Morning State News Roundup: Rhinelander man dies in 19th snowmobile death of winterWisconsin News
-- Authorities are investigating what appears to be Wisconsin’s 19th snowmobile death of the winter.
ANTIGO - Authorities are investigating what appears to be Wisconsin’s 19th snowmobile death of the winter. 55-year-old Robert Ottman of Rhinelander died Saturday.
Langlade County investigators said Ottman apparently drove his snowmobile onto private property to try and get onto Otter Lake – but he got stuck before he could reach the icy lake. Sheriff’s deputies want to know what Ottman was doing on Friday night, and they’ve asked the public for information. Wisconsin has recorded its largest number of snowmobile deaths in three years. Counting Ottman’s death, the state is two below its total from 2010.
Wisconsin’s second-largest industry is in the spotlight in Madison. Over a-thousand people are attending the annual Governor’s Conference on Tourism, which began yesterday at Monona Terrace a couple blocks from the State Capitol. Today, movie director David Zucker and actor Robert Hays will unveil a new Wisconsin tourism ad. Zucker – a UW-Madison graduate – directed the ad last summer on Plum Lake in northern Wisconsin. Hays plays a confused fisherman. The ad will start running in May in Milwaukee, Chicago, Minneapolis-Saint Paul, and eastern Iowa. Governor Scott Walker will address the tourism conference today. Normally, the highlight is the annual release of data showing the economic impact of Wisconsin tourism. But state tourism officials say the numbers for 2012 won’t be ready until May. The year before, tourist spending in Wisconsin totaled $9.8 billion dollars, with an estimated total economic impact of $16-billion.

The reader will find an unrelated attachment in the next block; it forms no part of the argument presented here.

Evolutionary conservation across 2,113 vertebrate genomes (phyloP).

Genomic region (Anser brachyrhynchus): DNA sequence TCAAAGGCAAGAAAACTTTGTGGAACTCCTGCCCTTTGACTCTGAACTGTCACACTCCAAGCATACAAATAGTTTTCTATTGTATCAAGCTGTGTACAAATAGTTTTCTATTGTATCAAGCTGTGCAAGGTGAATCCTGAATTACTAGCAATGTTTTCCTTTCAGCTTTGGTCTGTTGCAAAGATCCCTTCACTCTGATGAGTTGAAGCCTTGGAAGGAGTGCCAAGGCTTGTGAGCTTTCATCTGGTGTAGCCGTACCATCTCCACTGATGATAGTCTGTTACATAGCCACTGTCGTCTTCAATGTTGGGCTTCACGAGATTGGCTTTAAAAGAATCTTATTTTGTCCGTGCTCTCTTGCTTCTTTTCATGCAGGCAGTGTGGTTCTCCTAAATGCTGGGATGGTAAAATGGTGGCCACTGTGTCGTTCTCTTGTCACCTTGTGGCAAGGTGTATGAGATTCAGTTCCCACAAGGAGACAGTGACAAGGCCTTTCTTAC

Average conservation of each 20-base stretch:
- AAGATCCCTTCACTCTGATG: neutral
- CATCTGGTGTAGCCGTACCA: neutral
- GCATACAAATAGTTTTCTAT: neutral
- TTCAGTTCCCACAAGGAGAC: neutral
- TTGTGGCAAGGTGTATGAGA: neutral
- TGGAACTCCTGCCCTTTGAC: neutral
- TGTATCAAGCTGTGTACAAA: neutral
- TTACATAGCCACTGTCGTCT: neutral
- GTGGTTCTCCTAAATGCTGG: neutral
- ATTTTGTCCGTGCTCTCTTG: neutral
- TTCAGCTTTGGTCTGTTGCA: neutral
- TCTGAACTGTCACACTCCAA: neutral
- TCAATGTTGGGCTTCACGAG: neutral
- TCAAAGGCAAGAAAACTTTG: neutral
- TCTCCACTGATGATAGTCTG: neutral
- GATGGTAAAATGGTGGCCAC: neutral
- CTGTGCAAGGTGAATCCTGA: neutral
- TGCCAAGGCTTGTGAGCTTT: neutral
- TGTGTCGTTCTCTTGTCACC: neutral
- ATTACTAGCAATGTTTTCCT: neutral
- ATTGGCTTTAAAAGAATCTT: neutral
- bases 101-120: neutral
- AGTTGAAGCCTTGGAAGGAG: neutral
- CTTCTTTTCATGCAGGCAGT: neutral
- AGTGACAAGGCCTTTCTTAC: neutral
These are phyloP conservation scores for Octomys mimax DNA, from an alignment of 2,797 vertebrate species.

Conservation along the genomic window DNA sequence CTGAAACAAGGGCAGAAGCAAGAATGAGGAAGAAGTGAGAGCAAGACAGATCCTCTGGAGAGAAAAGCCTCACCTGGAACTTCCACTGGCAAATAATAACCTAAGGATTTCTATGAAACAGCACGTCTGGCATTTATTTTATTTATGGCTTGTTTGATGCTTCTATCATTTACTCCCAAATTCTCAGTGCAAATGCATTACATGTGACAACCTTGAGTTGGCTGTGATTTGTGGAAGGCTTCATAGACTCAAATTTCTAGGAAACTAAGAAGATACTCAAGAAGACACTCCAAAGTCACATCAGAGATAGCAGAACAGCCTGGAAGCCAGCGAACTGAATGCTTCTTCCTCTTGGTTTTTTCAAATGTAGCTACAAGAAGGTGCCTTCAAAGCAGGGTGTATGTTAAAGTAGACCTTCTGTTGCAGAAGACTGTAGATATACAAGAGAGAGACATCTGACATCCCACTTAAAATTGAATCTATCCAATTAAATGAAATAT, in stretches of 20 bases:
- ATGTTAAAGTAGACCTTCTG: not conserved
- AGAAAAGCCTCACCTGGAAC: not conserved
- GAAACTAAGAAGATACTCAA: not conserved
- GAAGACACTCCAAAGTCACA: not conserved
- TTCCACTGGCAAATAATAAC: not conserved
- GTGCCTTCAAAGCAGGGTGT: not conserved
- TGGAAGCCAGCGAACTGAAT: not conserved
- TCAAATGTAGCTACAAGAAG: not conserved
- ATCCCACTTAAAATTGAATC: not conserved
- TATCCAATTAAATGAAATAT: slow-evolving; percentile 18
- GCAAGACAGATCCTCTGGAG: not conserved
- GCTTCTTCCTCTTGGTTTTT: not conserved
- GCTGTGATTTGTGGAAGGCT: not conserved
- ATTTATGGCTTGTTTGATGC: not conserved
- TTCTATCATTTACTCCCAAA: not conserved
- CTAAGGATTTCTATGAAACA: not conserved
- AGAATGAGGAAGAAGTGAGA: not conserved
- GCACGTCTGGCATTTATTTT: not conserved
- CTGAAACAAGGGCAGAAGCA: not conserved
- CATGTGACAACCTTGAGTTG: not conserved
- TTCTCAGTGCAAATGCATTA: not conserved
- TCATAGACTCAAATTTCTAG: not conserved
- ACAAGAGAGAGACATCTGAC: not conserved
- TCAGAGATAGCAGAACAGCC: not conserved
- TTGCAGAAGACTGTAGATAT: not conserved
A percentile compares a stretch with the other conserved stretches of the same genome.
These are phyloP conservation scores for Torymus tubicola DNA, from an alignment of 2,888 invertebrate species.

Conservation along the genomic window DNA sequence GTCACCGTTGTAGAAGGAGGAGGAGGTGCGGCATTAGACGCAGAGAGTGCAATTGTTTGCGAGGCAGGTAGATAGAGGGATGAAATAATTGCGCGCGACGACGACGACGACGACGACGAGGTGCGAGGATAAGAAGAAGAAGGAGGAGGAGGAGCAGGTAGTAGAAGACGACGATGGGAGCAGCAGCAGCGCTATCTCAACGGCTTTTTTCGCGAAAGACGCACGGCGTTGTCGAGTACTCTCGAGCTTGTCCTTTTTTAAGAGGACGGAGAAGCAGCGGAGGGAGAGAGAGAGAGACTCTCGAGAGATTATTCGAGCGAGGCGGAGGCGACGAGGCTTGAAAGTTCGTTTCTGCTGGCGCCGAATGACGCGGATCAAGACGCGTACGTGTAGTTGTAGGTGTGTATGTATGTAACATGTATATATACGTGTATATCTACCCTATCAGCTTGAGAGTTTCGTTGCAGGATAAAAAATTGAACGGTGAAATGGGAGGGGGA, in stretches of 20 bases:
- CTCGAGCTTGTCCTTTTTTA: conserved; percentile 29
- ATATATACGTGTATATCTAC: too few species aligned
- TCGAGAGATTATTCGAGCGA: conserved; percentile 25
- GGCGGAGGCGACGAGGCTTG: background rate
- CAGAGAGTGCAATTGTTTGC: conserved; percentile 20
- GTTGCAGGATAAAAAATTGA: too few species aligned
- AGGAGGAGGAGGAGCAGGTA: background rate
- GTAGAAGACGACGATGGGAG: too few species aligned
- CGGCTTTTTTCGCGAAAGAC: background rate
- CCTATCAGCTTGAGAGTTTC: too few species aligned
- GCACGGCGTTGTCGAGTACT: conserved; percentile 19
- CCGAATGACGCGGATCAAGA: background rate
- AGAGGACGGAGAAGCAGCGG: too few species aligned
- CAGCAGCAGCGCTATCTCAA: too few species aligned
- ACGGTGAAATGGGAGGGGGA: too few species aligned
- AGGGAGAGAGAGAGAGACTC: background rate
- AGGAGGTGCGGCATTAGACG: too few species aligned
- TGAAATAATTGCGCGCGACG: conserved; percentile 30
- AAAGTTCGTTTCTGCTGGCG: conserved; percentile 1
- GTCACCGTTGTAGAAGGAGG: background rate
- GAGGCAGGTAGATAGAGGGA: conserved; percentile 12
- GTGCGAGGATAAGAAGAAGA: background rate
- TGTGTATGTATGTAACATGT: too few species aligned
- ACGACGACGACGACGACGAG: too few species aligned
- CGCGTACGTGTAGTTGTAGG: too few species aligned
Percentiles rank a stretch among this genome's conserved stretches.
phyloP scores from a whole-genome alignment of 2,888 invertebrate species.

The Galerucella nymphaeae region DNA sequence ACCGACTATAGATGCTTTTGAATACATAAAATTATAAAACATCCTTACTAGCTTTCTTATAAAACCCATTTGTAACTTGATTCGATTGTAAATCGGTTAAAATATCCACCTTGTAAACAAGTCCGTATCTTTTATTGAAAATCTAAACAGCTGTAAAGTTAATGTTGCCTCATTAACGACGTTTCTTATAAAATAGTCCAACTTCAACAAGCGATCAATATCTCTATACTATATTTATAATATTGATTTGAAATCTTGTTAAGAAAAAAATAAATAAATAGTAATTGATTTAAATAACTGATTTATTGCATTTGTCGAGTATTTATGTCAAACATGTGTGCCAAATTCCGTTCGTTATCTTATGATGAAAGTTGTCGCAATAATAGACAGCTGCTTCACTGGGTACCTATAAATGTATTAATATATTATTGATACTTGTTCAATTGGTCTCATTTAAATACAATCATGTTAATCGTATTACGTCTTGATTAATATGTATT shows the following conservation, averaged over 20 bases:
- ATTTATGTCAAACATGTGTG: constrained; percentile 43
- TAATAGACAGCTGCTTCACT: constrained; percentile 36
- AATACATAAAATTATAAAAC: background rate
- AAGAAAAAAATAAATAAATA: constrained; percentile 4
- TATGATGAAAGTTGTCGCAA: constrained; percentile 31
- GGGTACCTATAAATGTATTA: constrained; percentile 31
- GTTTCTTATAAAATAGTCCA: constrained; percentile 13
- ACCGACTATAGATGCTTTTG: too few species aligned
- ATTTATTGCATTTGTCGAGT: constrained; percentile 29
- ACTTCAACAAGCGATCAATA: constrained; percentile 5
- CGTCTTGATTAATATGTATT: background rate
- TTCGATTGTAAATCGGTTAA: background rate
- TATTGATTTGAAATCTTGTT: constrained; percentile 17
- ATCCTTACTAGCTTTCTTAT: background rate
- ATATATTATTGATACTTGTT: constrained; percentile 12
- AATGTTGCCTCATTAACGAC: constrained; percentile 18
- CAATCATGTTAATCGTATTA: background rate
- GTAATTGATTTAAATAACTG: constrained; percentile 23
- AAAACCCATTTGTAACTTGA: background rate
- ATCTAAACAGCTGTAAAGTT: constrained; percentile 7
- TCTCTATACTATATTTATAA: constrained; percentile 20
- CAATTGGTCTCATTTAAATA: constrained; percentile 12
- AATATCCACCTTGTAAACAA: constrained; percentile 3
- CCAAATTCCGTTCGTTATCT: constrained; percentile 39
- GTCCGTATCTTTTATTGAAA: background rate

You might want to pay closer attention when a tornado warning is issued. Starting this year, the National Weather Service will issue more detailed warnings in Wisconsin. Meteorologist Jeff Last says they’ll let people know how strong an approaching tornado might be – and whether it’s like to cause minor tree damage, or have the potential to kill lots of people. Last tells WHBY Radio in Appleton that the detailed warnings were created after people ignored the general warnings prior to the Joplin tornado twister in Missouri in 2011 – part of a band of tornadoes that stretched as far east as La Crosse and Sparta. The new system was tested last year in Missouri and Kansas. It takes effect in Wisconsin on April first – in time for the state’s Tornado Awareness Week drill planned for April 18th.
The state DNR is looking for ideas, as it creates a new master plan for a number of facilities in northeast Wisconsin. An open house will take place on March 27th at the Oconto City Hall. The DNR is updating its plans for the Green Bay West Shore Wildlife Area, and about 750 acres of gift lands next to the wildlife area. Plans are also being updated for the Bloch Oxbow State Natural Area, an upland along the Peshtigo River – and a number of wildlife and fishery locations in the northeast. At the open house, DNR officials will describe its planning process, provide reviews of the affected properties, and take public comments.
The Canadian National Railroad is still trying to figure out how one of its freight trains derailed in west central Wisconsin over the weekend. Nineteen cars jumped the tracks near Hatfield in Jackson County. The railroad said the train was going east from Taylor to Wisconsin Rapids. It was carrying an undisclosed amount of sand. No one was injured, and officials said nothing hazardous was spilled. The derailment occurred late Saturday afternoon. County Trunk “K” near Hatfield was still closed yesterday, and officials could not immediately say when the tracks could be repaired.